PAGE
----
As another year comes to an end, I thought I’d turn my attention to a Christmas-themed blog entry (as I’ve done the previous three years – with varying degrees of success), and as always I got stuck as to what to write about. Should I make a point about bad Christmas pop-music? Or wax lyrical about the Verbum caro factum est plainchant? Or write a survey about all the recent settings of There is no rose? I could do, but then I remembered a piece that always lightens my heart – John Joubert’s carol, Torches!
John Joubert may be the most successful British (well, sort of British…more of that in a moment)composer you have never heard of, a composer of real craftsmanship, integrity and ability – perhaps the last in a line of composers with a melodic gift, whose oeuvre extends from symphonies and operas to sonatas and short choral works. In fact if it wasn’t for Torches (and to a lesser extent, There is no rose) I guess very few people would know of him. He was born in 1927 in Cape Town (which doesn’t make him British at all, but I think he is British in an empire sort of way…bit like Edmund Hillary) moving to the UK in 1946 firstly on a scholarship, before settling down to a life of academia and composition. He has written over 170 works for many of the country’s leading orchestras, ensembles and choirs and his music has been widely published, recorded and broadcast. Perhaps I like him the most because he did all this whilst teaching composition at Hull University (followed by Birmingham) – I like to imagine him passing the time of day with Philip Larkin (his near contemporary and fellow Hull University employee) perhaps suggesting a collaboration that never happened (in fact they looked quite similar – all balding pates and thick-rimmed glasses…though Joubert looks a good deal less sinister than Larkin…)?
Torches was written in 1951 and was already an established part of the repertoire before its inclusion in the first book of Carols for Choirs in 1961 – it has since gone on to become a much-loved Christmas favourite and has been performed hundreds of times across the world. I think much of its appeal lies in the simple, folk-like melody that is repeated over and over again – there is something quite’ primitive’ (and I’m not making a point about sophistication here) about the melody with its strong falling fourths and dotted rhythms, this emphasised by the quick tempo (the piece is generally finished in about a minute and a half), all those parallel fifths and powerful organ chords stressing the beat and little else. Although the melody varies little with each repetition, the accompaniment has subtle alterations with almost unnoticed chord changes subverting the harmony, tickling the ear with different possibilities. Unusually, it is written in the main for unison voices (with a rather fetching middle section for unaccompanied SATB) this only adding to the feel of something rustic and more vernacular than other Christmas offerings. I think what makes this piece so pleasing is twofold: it is memorable – once you’ve heard it (and I do recommend listening to it) you’ll be singing ‘Torches, torches, run with torches’ for the rest of the day (which you may or may not want) and secondly it is because it is fast and joyful (which is impressive for a piece largely in a minor key) – too much Christmas choral music is soft, gentle and thoughtful, but mainly slow. It’s nice to have something foot-tapping every so often – it actually makes you want to run around with torches!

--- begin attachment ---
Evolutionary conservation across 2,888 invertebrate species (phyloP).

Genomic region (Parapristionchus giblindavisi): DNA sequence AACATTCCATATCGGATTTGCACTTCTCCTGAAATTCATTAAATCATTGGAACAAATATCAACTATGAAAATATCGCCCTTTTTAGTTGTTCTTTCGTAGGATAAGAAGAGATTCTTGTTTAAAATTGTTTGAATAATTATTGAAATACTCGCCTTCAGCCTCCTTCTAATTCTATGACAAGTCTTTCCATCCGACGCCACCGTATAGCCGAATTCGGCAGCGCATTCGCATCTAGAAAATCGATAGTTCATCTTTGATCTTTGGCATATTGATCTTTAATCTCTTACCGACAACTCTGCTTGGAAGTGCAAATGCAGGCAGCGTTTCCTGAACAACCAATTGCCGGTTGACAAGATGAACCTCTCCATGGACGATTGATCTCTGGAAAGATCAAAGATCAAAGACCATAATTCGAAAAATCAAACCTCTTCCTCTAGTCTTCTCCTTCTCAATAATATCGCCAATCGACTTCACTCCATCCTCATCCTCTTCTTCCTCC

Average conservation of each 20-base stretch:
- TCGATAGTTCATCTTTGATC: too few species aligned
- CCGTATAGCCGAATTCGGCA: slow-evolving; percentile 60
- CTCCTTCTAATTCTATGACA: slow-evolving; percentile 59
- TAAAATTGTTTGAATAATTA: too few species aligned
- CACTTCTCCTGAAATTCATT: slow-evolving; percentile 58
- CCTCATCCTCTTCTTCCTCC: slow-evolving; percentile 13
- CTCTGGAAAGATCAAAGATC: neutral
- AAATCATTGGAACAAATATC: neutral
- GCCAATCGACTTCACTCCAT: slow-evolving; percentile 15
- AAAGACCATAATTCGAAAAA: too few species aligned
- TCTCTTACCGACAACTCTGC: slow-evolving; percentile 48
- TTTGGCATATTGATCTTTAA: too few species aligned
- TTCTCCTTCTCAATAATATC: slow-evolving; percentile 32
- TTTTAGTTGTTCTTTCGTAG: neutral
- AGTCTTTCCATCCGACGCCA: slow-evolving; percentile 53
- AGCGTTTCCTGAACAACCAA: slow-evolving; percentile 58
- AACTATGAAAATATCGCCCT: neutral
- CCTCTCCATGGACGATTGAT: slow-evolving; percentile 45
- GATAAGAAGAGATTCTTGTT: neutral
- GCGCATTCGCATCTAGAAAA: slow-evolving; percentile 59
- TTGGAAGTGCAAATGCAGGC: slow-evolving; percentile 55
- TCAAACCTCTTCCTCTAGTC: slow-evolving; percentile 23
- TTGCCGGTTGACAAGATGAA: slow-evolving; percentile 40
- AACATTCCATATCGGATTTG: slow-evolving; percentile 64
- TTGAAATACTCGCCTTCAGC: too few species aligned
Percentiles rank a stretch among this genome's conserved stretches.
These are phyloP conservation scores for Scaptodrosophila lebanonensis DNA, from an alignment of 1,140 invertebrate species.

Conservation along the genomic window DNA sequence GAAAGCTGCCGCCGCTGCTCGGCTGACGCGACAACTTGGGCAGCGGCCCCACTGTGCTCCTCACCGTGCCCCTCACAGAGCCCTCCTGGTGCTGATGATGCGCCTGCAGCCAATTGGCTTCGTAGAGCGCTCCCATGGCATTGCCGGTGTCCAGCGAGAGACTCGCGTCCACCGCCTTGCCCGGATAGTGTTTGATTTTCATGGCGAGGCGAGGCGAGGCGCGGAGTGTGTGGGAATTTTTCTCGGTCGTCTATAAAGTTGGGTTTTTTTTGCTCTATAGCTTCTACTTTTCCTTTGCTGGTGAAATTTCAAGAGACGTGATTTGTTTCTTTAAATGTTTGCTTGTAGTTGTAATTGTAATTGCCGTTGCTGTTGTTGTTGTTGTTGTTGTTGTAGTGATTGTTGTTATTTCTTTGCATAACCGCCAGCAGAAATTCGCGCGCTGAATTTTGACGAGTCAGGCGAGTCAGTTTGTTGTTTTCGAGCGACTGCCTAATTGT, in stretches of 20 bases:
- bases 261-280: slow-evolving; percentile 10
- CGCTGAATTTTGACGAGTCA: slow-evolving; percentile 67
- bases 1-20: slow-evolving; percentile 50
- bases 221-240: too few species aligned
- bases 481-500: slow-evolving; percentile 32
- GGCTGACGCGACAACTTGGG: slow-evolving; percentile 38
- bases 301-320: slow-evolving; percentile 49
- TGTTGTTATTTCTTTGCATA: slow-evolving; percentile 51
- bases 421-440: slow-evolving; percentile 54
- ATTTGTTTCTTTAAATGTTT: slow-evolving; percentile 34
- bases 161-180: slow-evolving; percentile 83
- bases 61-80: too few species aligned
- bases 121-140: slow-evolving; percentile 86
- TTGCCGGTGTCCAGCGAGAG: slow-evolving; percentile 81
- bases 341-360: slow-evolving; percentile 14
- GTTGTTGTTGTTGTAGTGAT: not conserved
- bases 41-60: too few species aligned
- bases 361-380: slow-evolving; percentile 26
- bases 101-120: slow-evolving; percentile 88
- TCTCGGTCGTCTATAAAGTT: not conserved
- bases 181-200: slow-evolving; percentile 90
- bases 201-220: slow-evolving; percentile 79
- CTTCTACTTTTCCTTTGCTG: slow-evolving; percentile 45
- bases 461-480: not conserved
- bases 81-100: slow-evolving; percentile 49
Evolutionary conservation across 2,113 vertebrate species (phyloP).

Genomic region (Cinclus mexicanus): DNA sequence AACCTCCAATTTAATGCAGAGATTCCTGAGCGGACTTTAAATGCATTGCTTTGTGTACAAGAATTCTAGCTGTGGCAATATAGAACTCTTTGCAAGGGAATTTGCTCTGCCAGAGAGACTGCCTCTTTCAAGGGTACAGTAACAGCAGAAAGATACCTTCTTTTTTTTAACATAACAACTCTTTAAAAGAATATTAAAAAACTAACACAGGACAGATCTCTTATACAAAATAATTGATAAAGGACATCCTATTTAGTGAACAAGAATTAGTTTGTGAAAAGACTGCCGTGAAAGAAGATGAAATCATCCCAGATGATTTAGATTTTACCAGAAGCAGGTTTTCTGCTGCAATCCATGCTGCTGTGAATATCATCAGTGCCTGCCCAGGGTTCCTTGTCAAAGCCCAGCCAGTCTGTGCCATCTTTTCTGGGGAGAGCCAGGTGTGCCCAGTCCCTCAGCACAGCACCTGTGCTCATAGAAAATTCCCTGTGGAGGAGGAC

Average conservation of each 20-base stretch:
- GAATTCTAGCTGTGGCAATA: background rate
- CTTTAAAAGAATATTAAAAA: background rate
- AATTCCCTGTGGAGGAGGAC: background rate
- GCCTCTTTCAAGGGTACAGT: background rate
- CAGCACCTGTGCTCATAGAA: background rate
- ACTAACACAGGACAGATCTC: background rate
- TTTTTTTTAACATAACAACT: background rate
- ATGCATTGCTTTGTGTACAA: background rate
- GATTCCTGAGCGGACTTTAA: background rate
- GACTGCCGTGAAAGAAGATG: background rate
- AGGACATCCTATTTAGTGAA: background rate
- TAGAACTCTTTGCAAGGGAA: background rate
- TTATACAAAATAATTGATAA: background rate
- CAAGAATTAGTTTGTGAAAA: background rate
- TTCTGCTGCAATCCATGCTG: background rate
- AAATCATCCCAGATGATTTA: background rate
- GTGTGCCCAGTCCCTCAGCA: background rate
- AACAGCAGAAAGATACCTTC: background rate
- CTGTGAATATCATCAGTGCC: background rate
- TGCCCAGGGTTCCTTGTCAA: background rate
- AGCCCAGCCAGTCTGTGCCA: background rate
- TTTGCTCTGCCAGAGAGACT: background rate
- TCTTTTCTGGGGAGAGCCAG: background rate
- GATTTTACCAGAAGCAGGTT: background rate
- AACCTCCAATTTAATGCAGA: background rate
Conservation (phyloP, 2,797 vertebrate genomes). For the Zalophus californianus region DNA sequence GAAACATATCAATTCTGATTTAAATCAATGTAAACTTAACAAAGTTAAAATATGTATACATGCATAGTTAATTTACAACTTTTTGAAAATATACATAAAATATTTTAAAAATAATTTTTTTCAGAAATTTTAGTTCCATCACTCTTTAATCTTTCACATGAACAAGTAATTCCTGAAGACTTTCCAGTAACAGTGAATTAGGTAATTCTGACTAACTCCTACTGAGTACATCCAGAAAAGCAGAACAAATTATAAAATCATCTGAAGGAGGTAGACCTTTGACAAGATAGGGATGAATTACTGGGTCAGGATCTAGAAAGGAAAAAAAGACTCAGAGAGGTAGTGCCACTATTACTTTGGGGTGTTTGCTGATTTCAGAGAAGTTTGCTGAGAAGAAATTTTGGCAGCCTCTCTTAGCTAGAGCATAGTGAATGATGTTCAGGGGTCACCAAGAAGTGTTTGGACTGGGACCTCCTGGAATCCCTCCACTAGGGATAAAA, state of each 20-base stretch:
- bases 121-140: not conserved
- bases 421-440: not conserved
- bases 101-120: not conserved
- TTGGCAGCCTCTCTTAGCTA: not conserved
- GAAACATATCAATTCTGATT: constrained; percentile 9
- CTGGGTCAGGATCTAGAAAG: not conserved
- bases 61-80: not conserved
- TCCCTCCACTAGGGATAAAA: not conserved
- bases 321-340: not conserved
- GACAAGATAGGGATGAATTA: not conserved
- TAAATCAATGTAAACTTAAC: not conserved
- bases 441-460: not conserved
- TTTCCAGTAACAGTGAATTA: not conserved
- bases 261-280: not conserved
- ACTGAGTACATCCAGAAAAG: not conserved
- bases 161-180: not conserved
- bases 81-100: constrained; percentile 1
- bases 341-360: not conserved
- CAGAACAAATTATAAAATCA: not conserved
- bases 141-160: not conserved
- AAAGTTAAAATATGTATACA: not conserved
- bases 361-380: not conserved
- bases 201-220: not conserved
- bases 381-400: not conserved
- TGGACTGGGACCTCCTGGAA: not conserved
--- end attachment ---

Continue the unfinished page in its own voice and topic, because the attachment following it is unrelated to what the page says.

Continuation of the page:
So there you go, John Joubert for Christmas No.1 in 2014 with Torches – probably not, but maybe by writing this, a few more people may become aware of this fine composer in his Indian Summer. Merry Christmas.